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HOW I MADE IT: MATT SAVAGE

Directing Commerce Casino's poker tournaments with a strong hand

November 01, 2009|Stuart Pfeifer

The gig: Getting poker players to risk hundreds, sometimes thousands, of dollars to enter Commerce Casino's tournaments can present a marketing challenge in this economy. But that's nothing compared with the organizational skill it takes to feed thousands of players, staff their games with competent dealers and keep participants from tearing at one another's throats.

Savage, 40, does all of that as tournament director at Commerce, the world's largest poker club. He manages four major tournament series every year, including the popular L.A. Poker Classic, a monthlong series of events that concludes with a $10,000 buy-in, nationally televised event that this year paid a $1.7-million first prize. His next tournament, the L.A. Poker Open, runs Nov. 5 to Nov. 22 and includes buy-ins from $100 to $2,000.

Savage also takes his show on the road. He runs tournaments at San Jose's Bay 101 casino, as well as the Asian Poker Tour in Macao and the Philippines and, most recently, the Aruba Poker Classic, making him one of the best-known tournament directors in the world.

Background: Raised in San Jose, Savage attended community college briefly before accepting a job selling chips to players at the Garden City Casino in San Jose in 1992. He later worked as a dealer and assistant tournament director at Bay 101, tournament director at Lucky Chances casino in Colma, Calif., and as tournament director for the World Series of Poker from 2002 to 2004. In 2008, Savage was hired as tournament director at Commerce Casino. All told, he has supervised more than 3,000 tournaments around the world.

The big break: In 2002, professional poker player Tom McEvoy recruited Savage to help manage the World Series of Poker, widely recognized as the most prestigious tournament in poker. Savage was still running the show in 2003 when a down-on-his-luck Tennessee accountant named Chris Moneymaker won the main event and a $2.5-million prize. That event was widely credited with triggering the explosion of poker's popularity around the world.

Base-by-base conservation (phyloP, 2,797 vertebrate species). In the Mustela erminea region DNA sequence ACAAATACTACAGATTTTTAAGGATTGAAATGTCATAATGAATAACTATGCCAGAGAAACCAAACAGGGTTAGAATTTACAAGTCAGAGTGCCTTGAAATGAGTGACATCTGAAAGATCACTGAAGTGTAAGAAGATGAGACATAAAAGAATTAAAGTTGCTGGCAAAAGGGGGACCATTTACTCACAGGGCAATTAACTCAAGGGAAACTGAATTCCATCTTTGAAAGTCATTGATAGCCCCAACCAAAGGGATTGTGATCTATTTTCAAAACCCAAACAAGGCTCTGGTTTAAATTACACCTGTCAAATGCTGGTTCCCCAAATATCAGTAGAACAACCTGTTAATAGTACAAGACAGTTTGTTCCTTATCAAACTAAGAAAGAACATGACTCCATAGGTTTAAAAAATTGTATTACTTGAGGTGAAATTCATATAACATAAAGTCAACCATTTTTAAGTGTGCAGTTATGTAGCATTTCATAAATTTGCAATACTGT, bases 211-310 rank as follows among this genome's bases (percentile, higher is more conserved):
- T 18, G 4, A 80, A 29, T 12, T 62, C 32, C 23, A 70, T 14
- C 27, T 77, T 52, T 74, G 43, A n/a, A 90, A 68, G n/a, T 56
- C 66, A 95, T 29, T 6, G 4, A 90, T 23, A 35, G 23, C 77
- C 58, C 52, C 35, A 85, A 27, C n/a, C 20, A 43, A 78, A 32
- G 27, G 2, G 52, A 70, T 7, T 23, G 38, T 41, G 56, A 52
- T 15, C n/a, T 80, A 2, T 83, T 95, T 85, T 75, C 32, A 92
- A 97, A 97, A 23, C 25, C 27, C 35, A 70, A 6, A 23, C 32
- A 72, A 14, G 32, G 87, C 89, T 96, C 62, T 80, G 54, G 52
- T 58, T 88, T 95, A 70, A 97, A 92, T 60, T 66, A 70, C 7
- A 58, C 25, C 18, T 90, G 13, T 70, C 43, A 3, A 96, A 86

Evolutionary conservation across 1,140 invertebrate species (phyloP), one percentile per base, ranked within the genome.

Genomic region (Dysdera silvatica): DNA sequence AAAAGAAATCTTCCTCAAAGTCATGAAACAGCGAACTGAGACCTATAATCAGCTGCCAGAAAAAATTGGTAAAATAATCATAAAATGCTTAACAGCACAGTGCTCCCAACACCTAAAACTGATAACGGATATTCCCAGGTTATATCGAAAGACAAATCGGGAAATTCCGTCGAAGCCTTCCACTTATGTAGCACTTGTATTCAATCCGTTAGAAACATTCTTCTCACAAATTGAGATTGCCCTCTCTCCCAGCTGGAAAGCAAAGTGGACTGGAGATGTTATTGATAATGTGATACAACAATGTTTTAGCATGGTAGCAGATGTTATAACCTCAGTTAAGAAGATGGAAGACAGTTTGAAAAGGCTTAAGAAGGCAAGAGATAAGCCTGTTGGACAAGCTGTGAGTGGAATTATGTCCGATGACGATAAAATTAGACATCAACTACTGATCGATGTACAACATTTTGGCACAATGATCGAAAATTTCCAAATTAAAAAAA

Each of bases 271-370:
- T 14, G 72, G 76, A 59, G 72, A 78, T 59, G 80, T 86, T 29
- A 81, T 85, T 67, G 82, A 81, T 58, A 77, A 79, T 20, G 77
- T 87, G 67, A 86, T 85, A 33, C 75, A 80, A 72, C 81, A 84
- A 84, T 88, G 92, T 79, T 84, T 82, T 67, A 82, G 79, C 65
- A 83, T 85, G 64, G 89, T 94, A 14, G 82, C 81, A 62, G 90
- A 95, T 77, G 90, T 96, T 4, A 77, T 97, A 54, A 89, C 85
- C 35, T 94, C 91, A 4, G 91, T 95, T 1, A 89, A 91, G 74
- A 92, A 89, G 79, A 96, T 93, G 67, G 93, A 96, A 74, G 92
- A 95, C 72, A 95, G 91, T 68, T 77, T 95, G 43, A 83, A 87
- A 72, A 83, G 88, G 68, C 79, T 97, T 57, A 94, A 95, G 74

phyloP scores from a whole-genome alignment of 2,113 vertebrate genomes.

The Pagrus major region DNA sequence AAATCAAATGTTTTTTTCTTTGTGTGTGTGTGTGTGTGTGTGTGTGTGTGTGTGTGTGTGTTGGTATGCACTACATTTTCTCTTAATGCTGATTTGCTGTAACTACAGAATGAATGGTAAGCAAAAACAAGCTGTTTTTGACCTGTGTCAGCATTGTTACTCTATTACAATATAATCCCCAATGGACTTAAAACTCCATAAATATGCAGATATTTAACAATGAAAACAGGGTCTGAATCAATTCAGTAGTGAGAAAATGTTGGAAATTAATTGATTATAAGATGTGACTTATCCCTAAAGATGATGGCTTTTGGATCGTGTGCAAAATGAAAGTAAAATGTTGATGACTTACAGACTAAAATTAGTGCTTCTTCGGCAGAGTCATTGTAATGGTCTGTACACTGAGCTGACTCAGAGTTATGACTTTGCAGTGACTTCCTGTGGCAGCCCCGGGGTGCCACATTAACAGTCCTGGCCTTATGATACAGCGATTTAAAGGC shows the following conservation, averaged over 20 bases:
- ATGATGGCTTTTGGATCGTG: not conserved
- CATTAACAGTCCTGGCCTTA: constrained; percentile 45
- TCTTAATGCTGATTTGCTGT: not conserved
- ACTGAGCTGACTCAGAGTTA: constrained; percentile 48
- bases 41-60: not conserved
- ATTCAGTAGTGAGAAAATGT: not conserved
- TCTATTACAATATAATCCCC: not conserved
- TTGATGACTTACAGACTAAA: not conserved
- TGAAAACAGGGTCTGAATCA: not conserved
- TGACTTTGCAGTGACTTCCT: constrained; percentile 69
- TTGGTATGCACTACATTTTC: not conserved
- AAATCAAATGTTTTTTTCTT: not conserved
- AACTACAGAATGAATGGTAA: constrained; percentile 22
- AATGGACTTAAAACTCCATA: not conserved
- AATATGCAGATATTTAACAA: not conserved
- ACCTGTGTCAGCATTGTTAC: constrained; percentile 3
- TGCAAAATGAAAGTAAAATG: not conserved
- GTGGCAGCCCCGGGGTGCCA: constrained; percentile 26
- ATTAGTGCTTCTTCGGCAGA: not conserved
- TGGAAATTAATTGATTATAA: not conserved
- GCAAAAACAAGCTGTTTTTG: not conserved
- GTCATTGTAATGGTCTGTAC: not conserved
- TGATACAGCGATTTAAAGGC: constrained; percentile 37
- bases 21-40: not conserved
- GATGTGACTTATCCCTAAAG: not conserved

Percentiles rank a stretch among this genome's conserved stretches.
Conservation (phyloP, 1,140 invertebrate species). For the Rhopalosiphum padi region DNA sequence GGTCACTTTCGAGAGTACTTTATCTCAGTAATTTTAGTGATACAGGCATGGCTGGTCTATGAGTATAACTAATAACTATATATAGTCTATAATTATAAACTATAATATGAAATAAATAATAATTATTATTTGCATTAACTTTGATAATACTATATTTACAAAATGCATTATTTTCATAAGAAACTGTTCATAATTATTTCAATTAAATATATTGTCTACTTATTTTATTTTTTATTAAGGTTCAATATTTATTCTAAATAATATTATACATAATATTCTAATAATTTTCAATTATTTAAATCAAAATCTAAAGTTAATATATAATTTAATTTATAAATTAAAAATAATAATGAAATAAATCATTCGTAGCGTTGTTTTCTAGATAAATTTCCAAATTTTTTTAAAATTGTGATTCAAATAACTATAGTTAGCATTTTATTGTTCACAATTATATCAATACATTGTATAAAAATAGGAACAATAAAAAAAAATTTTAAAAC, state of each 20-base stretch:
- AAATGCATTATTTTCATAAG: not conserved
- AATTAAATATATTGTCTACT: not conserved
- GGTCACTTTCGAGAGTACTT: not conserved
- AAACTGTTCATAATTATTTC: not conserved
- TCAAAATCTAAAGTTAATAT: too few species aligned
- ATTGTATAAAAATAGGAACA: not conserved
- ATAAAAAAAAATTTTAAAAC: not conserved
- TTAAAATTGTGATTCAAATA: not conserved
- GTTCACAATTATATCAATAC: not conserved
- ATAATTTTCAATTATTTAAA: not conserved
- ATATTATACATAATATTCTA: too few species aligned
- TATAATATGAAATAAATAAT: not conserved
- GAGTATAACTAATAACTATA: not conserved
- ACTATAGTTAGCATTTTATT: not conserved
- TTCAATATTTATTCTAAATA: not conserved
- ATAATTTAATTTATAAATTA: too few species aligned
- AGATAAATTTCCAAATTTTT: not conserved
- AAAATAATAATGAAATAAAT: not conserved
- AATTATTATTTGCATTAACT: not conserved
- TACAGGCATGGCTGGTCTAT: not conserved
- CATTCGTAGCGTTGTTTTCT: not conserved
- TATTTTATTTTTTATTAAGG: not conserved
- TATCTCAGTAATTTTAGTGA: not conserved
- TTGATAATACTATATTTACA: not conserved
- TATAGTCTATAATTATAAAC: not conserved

"I was the one who handed him the money," said Savage, who admits it's sometimes better to be lucky than good.

What's the deal? A tournament director decides what games will be played, how much they will cost and how the prize money will be divided. In most tournaments, players pay an entry fee (of which the casino takes a cut) and play until one player has won all the chips. Typically, players win cash prizes if they finish in the top 10% of the field.

Savage promotes tournaments in trade publications, Internet forums and through myriad contacts in the poker community. He's also responsible for details such as setting up tables, scheduling dealers and working the tournament floor to arbitrate all-too-common rules disputes among players.

He has the power to discipline players who verbally abuse opponents or use foul language. Common penalties include making players sit out a certain number of hands, although they still must put antes and blind or forced bets in the pot.

The mediator: "I'm a good listener," Savage said. "I go to the table, make a decision and walk away. I've never disqualified a player from a tournament in my career. I'm able to resolve disputes before they get out of hand. That's a very important part of the job."

Poker in a recession: In a down economy, players are less likely to pony up entry fees of $1,000 or more. To generate business, Savage has emphasized smaller buy-ins with larger prize guarantees. In the recent Commerce Hold 'Em Series, Savage took a gamble by guaranteeing that the casino would pay a minimum $500,000 in prize money in the opening $200 event -- no matter how many players entered. If fewer than 2,500 entered, the casino would have to contribute to the prize pool and take a loss. The gamble paid off handsomely. Nearly 4,000 players entered, and the prize pool grew to more than $700,000.

The other side of the felt: Savage is a solid player in his own right; Omaha 8 is his best game. He has also had some recent success playing tournaments. He made a final table during this year's World Series of Poker, earning a $32,000 prize. He also won a tournament this year at the Venetian in Las Vegas, taking home $10,000.

Outside the casino: Savage is an avid golfer who -- no surprise -- hosts an annual tournament. He says he has a 17 handicap and considers himself a better golfer than poker player. "Don't tell anybody, or I'll lose my action," he said, referring to wagers he occasionally makes on the course. He also enjoys travel and attending San Jose Sharks hockey games.

Where's home? Good question. For about six months a year, it's a hotel room. He lives in the Commerce Crowne Plaza Hotel during local tournaments. When he's not on tour, Savage lives in Las Vegas with his wife, Maryann, daughter Rizaann, 14, and son Marko, 3.

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stuart.pfeifer@latimes.com

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